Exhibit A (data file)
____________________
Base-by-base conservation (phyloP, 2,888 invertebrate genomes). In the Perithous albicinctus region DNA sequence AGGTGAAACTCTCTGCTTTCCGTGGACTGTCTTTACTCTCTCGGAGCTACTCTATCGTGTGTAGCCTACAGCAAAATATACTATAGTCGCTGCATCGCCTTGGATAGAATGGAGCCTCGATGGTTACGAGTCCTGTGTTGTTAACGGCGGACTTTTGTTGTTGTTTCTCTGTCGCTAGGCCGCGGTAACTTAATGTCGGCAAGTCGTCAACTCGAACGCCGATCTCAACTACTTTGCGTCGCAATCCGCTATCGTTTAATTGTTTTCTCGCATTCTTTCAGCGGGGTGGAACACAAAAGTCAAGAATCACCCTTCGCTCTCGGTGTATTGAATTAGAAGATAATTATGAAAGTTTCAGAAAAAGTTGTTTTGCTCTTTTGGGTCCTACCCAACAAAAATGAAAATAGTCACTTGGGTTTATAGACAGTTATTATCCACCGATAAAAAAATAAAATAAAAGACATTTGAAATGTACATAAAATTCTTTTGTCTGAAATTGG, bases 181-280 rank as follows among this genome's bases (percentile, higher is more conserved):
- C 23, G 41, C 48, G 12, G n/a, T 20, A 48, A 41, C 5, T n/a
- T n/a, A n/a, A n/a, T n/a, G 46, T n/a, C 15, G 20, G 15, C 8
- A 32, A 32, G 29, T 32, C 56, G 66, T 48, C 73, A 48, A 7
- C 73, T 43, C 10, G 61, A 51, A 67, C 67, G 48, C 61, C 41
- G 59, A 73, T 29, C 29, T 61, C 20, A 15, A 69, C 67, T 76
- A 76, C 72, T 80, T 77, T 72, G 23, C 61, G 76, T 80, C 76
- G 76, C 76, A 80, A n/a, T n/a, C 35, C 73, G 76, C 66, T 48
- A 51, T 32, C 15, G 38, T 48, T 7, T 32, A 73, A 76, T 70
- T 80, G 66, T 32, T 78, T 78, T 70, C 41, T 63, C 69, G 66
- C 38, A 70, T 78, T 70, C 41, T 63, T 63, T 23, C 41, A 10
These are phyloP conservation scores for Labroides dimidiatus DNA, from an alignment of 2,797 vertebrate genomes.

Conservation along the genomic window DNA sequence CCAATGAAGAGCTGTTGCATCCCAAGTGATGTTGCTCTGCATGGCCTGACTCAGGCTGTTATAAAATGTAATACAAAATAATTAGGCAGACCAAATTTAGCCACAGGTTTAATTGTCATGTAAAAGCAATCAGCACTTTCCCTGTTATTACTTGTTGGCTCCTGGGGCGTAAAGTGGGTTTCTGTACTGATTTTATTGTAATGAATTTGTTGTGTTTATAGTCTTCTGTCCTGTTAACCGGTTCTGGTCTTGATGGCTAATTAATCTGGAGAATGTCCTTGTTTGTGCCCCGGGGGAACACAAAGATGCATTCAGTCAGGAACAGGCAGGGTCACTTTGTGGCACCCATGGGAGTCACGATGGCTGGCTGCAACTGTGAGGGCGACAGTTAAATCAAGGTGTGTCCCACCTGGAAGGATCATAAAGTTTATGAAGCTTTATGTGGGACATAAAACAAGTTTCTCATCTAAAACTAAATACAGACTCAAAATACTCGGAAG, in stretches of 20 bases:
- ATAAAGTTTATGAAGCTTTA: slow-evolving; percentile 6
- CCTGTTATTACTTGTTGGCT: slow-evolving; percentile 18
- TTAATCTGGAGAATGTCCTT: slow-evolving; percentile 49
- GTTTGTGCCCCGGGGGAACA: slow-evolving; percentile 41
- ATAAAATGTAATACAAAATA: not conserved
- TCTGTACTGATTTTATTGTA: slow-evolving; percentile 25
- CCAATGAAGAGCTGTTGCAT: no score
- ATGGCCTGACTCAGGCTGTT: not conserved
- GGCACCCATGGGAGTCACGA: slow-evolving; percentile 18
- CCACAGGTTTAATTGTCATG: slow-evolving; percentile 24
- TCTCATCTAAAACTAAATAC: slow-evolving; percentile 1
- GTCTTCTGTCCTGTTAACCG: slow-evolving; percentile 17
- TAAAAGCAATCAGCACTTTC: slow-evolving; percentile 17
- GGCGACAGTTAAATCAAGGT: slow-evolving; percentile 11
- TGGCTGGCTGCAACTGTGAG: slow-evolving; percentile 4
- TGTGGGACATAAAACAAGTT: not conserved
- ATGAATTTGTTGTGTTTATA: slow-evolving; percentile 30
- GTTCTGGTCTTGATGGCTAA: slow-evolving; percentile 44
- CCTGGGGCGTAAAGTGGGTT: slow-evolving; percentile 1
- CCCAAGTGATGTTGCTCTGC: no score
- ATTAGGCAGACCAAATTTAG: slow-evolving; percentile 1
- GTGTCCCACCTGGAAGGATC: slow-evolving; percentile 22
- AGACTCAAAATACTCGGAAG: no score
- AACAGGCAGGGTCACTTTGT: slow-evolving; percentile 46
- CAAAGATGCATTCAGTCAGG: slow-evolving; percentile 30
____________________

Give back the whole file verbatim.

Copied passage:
Base-by-base conservation (phyloP, 2,888 invertebrate genomes). In the Perithous albicinctus region DNA sequence AGGTGAAACTCTCTGCTTTCCGTGGACTGTCTTTACTCTCTCGGAGCTACTCTATCGTGTGTAGCCTACAGCAAAATATACTATAGTCGCTGCATCGCCTTGGATAGAATGGAGCCTCGATGGTTACGAGTCCTGTGTTGTTAACGGCGGACTTTTGTTGTTGTTTCTCTGTCGCTAGGCCGCGGTAACTTAATGTCGGCAAGTCGTCAACTCGAACGCCGATCTCAACTACTTTGCGTCGCAATCCGCTATCGTTTAATTGTTTTCTCGCATTCTTTCAGCGGGGTGGAACACAAAAGTCAAGAATCACCCTTCGCTCTCGGTGTATTGAATTAGAAGATAATTATGAAAGTTTCAGAAAAAGTTGTTTTGCTCTTTTGGGTCCTACCCAACAAAAATGAAAATAGTCACTTGGGTTTATAGACAGTTATTATCCACCGATAAAAAAATAAAATAAAAGACATTTGAAATGTACATAAAATTCTTTTGTCTGAAATTGG, bases 181-280 rank as follows among this genome's bases (percentile, higher is more conserved):
- C 23, G 41, C 48, G 12, G n/a, T 20, A 48, A 41, C 5, T n/a
- T n/a, A n/a, A n/a, T n/a, G 46, T n/a, C 15, G 20, G 15, C 8
- A 32, A 32, G 29, T 32, C 56, G 66, T 48, C 73, A 48, A 7
- C 73, T 43, C 10, G 61, A 51, A 67, C 67, G 48, C 61, C 41
- G 59, A 73, T 29, C 29, T 61, C 20, A 15, A 69, C 67, T 76
- A 76, C 72, T 80, T 77, T 72, G 23, C 61, G 76, T 80, C 76
- G 76, C 76, A 80, A n/a, T n/a, C 35, C 73, G 76, C 66, T 48
- A 51, T 32, C 15, G 38, T 48, T 7, T 32, A 73, A 76, T 70
- T 80, G 66, T 32, T 78, T 78, T 70, C 41, T 63, C 69, G 66
- C 38, A 70, T 78, T 70, C 41, T 63, T 63, T 23, C 41, A 10
These are phyloP conservation scores for Labroides dimidiatus DNA, from an alignment of 2,797 vertebrate genomes.

Conservation along the genomic window DNA sequence CCAATGAAGAGCTGTTGCATCCCAAGTGATGTTGCTCTGCATGGCCTGACTCAGGCTGTTATAAAATGTAATACAAAATAATTAGGCAGACCAAATTTAGCCACAGGTTTAATTGTCATGTAAAAGCAATCAGCACTTTCCCTGTTATTACTTGTTGGCTCCTGGGGCGTAAAGTGGGTTTCTGTACTGATTTTATTGTAATGAATTTGTTGTGTTTATAGTCTTCTGTCCTGTTAACCGGTTCTGGTCTTGATGGCTAATTAATCTGGAGAATGTCCTTGTTTGTGCCCCGGGGGAACACAAAGATGCATTCAGTCAGGAACAGGCAGGGTCACTTTGTGGCACCCATGGGAGTCACGATGGCTGGCTGCAACTGTGAGGGCGACAGTTAAATCAAGGTGTGTCCCACCTGGAAGGATCATAAAGTTTATGAAGCTTTATGTGGGACATAAAACAAGTTTCTCATCTAAAACTAAATACAGACTCAAAATACTCGGAAG, in stretches of 20 bases:
- ATAAAGTTTATGAAGCTTTA: slow-evolving; percentile 6
- CCTGTTATTACTTGTTGGCT: slow-evolving; percentile 18
- TTAATCTGGAGAATGTCCTT: slow-evolving; percentile 49
- GTTTGTGCCCCGGGGGAACA: slow-evolving; percentile 41
- ATAAAATGTAATACAAAATA: not conserved
- TCTGTACTGATTTTATTGTA: slow-evolving; percentile 25
- CCAATGAAGAGCTGTTGCAT: no score
- ATGGCCTGACTCAGGCTGTT: not conserved
- GGCACCCATGGGAGTCACGA: slow-evolving; percentile 18
- CCACAGGTTTAATTGTCATG: slow-evolving; percentile 24
- TCTCATCTAAAACTAAATAC: slow-evolving; percentile 1
- GTCTTCTGTCCTGTTAACCG: slow-evolving; percentile 17
- TAAAAGCAATCAGCACTTTC: slow-evolving; percentile 17
- GGCGACAGTTAAATCAAGGT: slow-evolving; percentile 11
- TGGCTGGCTGCAACTGTGAG: slow-evolving; percentile 4
- TGTGGGACATAAAACAAGTT: not conserved
- ATGAATTTGTTGTGTTTATA: slow-evolving; percentile 30
- GTTCTGGTCTTGATGGCTAA: slow-evolving; percentile 44
- CCTGGGGCGTAAAGTGGGTT: slow-evolving; percentile 1
- CCCAAGTGATGTTGCTCTGC: no score
- ATTAGGCAGACCAAATTTAG: slow-evolving; percentile 1
- GTGTCCCACCTGGAAGGATC: slow-evolving; percentile 22
- AGACTCAAAATACTCGGAAG: no score
- AACAGGCAGGGTCACTTTGT: slow-evolving; percentile 46
- CAAAGATGCATTCAGTCAGG: slow-evolving; percentile 30